Application programming interfaces (APIs) and a software development kit (SDK) are included for the development of custom applications by OEMs and developers. The SDK provides easy integration with a wide variety of programming languages, such as C, C++, C#, Python, and Visual Basic .NET. Support for third-party software packages, such as LabVIEW, MATLAB, and µManager* is available. We also offer example Arduino code for integration with our TSI-IOBOB2 Interconnect Break-Out Board.

*µManager control of Zelux and 1.3 MP Kiralux cameras is not currently supported. When controlling the Kiralux Polarization-Sensitive Camera using µManager, only intensity images can be taken; the ThorCam software is required to produce images with polarization information.

Recommended System Requirementsa
Operating System Windows® 7 or 10 (64 Bit)
Processor (CPU)b ≥3.0 GHz Intel Core (i5 or Higher)
Memory (RAM) ≥8 GB
Hard Drivec ≥500 GB (SATA) Solid State Drive (SSD)
Graphics Cardd Dedicated Adapter with ≥256 MB RAM
Motherboard USB 3.0 (-USB) Cameras: Integrated Intel USB 3.0 Controller
or One Unused PCIe x1 Slot (for Item # USB3-PCIE)
GigE (-GE) Cameras: One Unused PCIe x1 Slot
Connectivity USB or Internet Connectivity for Driver Installation
  • See the Performance Considerations section below for recommendations to minimize dropped frames for demanding applications.
  • Intel Core i3 processors and mobile versions of Intel processors may not satisfy the requirements.
  • We recommend a solid state drive (SSD) for reliable streaming to disk during image sequence storage.
  • On-board/integrated graphics solutions present on Intel Core i5 and i7 processors are also acceptable.

Software

Version 3.5.1

Click the button below to visit the ThorCam software page.

Software Download

Example Arduino Code for TSI-IOBOB2 Board

Click the button below to visit the download page for the sample Arduino programs for the TSI-IOBOB2 Shield for Arduino. Three sample programs are offered:

  • Trigger the Camera at a Rate of 1 Hz
  • Trigger the Camera at the Fastest Possible Rate
  • Use the Direct AVR Port Mappings from the Arduino to Monitor Camera State and Trigger Acquisition
Software Download

Click the Highlighted Regions to Explore ThorCam Features

Thorcam GUI Window

Camera Control and Image Acquisition

Camera Control and Image Acquisition functions are carried out through the icons along the top of the window, highlighted in orange in the image above. Camera parameters may be set in the popup window that appears upon clicking on the Tools icon. The Snapshot button allows a single image to be acquired using the current camera settings.

The Start and Stop capture buttons begin image capture according to the camera settings, including triggered imaging.

Timed Series and Review of Image Series

The Timed Series control, shown in Figure 1, allows time-lapse images to be recorded. Simply set the total number of images and the time delay in between captures. The output will be saved in a multi-page TIFF file in order to preserve the high-precision, unaltered image data. Controls within ThorCam allow the user to play the sequence of images or step through them frame by frame.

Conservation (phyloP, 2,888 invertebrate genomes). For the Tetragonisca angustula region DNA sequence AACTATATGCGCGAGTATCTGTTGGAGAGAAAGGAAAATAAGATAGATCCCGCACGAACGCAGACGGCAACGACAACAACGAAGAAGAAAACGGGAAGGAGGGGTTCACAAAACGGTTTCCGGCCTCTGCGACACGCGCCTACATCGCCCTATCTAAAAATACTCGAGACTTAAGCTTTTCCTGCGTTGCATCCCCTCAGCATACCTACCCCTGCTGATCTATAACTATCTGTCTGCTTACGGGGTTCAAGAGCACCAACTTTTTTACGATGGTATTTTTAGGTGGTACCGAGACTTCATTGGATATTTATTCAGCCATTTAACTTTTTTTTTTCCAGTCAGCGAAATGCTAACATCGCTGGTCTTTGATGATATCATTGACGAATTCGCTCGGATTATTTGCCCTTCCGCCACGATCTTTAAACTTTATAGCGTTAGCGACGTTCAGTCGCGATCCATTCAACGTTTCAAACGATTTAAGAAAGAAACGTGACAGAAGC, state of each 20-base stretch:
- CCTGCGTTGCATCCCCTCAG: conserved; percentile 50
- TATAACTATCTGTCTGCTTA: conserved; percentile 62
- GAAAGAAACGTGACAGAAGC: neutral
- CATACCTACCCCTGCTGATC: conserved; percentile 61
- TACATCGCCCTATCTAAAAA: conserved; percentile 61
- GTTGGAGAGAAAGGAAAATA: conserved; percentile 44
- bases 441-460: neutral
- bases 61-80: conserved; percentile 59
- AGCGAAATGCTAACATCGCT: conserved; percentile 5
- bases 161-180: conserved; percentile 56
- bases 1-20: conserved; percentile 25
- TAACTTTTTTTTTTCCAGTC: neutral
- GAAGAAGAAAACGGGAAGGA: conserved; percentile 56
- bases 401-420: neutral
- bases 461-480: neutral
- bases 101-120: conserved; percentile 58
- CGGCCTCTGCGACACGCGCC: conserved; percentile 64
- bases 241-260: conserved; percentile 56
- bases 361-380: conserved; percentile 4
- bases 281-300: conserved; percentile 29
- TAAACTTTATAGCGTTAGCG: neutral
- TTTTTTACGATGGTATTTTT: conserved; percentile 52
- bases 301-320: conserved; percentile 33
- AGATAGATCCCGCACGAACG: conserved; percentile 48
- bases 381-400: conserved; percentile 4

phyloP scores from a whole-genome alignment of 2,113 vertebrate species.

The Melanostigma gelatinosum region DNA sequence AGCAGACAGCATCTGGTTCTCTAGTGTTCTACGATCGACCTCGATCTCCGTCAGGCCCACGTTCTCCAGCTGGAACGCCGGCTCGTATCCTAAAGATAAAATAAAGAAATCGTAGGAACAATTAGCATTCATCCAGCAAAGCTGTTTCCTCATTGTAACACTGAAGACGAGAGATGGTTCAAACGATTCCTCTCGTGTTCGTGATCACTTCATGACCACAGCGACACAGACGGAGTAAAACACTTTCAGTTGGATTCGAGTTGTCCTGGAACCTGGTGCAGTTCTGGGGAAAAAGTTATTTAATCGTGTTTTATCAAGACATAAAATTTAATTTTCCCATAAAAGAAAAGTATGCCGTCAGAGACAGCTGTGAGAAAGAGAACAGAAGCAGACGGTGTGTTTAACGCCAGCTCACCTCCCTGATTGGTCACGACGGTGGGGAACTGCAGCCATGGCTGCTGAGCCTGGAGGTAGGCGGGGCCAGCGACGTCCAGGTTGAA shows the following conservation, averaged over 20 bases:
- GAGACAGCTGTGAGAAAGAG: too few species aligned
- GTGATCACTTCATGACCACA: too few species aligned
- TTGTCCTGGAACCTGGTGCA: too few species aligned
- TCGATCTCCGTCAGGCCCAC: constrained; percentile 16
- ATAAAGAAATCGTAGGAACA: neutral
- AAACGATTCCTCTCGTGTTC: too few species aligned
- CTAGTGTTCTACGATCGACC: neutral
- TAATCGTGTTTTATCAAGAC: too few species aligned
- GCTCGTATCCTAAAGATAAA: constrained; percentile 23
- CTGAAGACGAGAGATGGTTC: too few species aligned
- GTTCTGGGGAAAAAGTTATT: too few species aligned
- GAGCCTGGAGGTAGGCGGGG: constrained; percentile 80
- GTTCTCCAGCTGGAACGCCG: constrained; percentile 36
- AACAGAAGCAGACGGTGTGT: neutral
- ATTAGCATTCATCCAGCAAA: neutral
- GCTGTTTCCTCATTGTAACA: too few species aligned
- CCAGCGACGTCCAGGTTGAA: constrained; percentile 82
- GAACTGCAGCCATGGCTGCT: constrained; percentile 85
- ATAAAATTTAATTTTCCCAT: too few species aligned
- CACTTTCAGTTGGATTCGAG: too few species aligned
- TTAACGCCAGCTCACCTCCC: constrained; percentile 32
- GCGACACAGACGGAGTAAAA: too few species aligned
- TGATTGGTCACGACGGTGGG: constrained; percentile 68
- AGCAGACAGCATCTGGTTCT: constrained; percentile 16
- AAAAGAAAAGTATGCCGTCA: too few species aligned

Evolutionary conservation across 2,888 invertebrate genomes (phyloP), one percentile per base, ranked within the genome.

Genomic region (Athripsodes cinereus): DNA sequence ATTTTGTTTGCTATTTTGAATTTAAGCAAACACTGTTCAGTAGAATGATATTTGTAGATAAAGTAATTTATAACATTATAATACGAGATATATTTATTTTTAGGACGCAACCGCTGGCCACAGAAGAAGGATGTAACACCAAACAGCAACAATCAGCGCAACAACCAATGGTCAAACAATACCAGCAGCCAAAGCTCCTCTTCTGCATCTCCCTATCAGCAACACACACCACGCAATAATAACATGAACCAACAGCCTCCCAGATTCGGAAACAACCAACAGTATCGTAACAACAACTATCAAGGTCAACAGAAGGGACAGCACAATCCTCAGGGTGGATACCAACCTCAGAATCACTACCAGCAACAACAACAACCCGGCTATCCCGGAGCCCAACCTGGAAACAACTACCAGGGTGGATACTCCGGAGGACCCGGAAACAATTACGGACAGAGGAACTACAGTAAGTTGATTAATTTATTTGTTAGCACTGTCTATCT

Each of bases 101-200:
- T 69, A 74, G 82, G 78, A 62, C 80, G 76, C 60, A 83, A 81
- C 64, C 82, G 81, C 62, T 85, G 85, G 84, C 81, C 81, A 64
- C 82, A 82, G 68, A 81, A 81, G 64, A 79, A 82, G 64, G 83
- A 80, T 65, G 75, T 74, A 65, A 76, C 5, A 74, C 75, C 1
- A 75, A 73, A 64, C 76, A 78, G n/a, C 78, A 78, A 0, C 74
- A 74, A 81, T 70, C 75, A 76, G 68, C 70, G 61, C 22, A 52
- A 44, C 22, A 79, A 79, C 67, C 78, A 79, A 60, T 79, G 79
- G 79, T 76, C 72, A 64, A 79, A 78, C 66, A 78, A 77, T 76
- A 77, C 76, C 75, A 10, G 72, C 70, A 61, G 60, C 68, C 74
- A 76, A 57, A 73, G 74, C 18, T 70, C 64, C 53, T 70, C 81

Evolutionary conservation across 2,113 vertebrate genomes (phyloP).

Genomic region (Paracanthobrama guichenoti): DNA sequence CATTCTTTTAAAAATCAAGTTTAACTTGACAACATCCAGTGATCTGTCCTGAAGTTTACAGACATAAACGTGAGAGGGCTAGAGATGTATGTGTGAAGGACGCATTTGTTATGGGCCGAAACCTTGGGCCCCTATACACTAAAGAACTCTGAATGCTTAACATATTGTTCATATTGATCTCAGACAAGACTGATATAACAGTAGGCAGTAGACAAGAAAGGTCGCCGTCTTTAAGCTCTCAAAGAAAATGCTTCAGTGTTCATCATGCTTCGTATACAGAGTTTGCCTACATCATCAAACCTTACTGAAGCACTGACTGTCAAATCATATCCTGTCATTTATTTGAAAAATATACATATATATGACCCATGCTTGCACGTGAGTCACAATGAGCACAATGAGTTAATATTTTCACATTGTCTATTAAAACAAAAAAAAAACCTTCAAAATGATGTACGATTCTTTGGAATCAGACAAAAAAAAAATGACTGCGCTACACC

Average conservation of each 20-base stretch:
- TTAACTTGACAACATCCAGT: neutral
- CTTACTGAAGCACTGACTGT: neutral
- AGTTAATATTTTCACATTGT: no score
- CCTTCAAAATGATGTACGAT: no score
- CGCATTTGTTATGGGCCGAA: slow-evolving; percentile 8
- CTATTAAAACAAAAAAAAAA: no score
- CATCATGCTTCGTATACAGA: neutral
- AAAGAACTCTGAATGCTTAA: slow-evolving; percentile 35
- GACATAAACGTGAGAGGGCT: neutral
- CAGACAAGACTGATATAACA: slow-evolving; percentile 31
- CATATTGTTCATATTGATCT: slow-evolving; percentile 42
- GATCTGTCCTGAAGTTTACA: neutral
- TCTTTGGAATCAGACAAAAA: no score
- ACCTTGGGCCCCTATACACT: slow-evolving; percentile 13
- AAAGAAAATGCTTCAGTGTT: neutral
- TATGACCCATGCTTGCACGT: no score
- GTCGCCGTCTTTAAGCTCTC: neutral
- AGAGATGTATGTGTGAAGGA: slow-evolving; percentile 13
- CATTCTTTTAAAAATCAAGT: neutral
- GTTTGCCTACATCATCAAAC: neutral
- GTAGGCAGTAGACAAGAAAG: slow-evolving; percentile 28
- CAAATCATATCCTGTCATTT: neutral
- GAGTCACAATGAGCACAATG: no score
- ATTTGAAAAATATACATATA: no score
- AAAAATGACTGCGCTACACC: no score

Measurement and Annotation

As shown in the yellow highlighted regions in the image above, ThorCam has a number of built-in annotation and measurement functions to help analyze images after they have been acquired. Lines, rectangles, circles, and freehand shapes can be drawn on the image. Text can be entered to annotate marked locations. A measurement mode allows the user to determine the distance between points of interest.

The features in the red, green, and blue highlighted regions of the image above can be used to display information about both live and captured images.

ThorCam also features a tally counter that allows the user to mark points of interest in the image and tally the number of points marked (see Figure 2). A crosshair target that is locked to the center of the image can be enabled to provide a point of reference.

Third-Party Applications and Support

ThorCam is bundled with support for third-party software packages such as LabVIEW, MATLAB, and .NET. Both 32- and 64-bit versions of LabVIEW and MATLAB are supported. A full-featured and well-documented API, included with our cameras, makes it convenient to develop fully customized applications in an efficient manner, while also providing the ability to migrate through our product line without having to rewrite an application.

Thorcam Software Screenshot
Click to Enlarge

Figure 1: A timed series of 10 images taken at 1 second intervals is saved as a multipage TIFF.
Thorcam Software Screenshot
Click to Enlarge

Figure 2: A screenshot of the ThorCam software showing some of the analysis and annotation features. The Tally function was used to mark four locations in the image. A blue crosshair target is enabled and locked to the center of the image to provide a point of reference.

 

Performance Considerations

Please note that system performance limitations can lead to "dropped frames" when image sequences are saved to the disk. The ability of the host system to keep up with the camera's output data stream is dependent on multiple aspects of the host system. Note that the use of a USB hub may impact performance. A dedicated connection to the PC is preferred. USB 2.0 connections are not supported.